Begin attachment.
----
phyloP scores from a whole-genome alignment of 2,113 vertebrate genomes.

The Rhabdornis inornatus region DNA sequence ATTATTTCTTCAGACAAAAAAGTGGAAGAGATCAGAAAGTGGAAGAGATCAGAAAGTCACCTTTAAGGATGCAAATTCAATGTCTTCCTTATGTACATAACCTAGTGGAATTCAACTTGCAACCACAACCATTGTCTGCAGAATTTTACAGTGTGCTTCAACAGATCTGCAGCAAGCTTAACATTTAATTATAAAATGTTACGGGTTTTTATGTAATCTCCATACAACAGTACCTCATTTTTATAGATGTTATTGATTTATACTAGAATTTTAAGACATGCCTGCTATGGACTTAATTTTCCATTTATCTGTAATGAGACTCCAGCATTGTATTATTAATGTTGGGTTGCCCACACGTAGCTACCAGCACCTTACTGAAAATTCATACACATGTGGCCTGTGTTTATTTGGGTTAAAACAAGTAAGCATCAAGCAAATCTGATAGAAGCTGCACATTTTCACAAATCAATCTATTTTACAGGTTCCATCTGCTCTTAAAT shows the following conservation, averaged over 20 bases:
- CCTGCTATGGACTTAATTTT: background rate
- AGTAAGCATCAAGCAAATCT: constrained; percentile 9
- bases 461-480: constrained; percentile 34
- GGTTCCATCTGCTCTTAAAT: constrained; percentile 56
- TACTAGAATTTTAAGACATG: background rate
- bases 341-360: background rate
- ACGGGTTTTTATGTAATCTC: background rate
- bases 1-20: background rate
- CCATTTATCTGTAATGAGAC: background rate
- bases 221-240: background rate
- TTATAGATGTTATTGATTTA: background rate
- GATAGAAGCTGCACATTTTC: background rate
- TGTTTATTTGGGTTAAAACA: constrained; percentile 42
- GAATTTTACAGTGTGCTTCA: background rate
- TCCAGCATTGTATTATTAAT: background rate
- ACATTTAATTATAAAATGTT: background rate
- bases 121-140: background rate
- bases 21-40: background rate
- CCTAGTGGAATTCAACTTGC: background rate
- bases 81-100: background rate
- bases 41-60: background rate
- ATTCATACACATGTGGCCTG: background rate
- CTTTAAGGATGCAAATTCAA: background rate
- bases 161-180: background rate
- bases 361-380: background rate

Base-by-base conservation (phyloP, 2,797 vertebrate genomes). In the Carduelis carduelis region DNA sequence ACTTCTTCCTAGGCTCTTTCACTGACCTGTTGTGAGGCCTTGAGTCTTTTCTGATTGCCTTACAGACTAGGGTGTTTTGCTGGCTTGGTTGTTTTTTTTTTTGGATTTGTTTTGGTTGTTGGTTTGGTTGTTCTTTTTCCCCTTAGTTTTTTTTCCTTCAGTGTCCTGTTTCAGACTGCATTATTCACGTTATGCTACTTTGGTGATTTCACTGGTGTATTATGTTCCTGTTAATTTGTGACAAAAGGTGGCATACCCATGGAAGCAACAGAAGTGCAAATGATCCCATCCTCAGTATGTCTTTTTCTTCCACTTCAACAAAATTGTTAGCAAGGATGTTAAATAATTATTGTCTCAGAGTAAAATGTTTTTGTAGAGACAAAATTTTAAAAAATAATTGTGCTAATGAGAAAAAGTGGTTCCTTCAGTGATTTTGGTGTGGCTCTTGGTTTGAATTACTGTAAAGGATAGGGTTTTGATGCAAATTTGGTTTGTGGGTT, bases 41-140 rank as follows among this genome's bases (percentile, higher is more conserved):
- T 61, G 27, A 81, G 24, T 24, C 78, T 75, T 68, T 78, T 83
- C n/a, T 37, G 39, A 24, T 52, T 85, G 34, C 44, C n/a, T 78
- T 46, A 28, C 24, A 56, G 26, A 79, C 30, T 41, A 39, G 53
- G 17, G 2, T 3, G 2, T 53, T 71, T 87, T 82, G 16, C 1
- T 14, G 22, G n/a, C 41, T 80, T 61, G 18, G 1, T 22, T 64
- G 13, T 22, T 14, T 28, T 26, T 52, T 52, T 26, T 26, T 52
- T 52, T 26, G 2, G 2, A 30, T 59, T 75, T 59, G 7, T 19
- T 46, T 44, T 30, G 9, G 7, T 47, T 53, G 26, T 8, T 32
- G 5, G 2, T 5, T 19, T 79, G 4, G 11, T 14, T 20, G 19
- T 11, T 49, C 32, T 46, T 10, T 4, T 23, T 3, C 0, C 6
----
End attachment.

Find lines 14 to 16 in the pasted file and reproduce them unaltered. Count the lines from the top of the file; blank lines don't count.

- GATAGAAGCTGCACATTTTC: background rate
- TGTTTATTTGGGTTAAAACA: constrained; percentile 42
- GAATTTTACAGTGTGCTTCA: background rate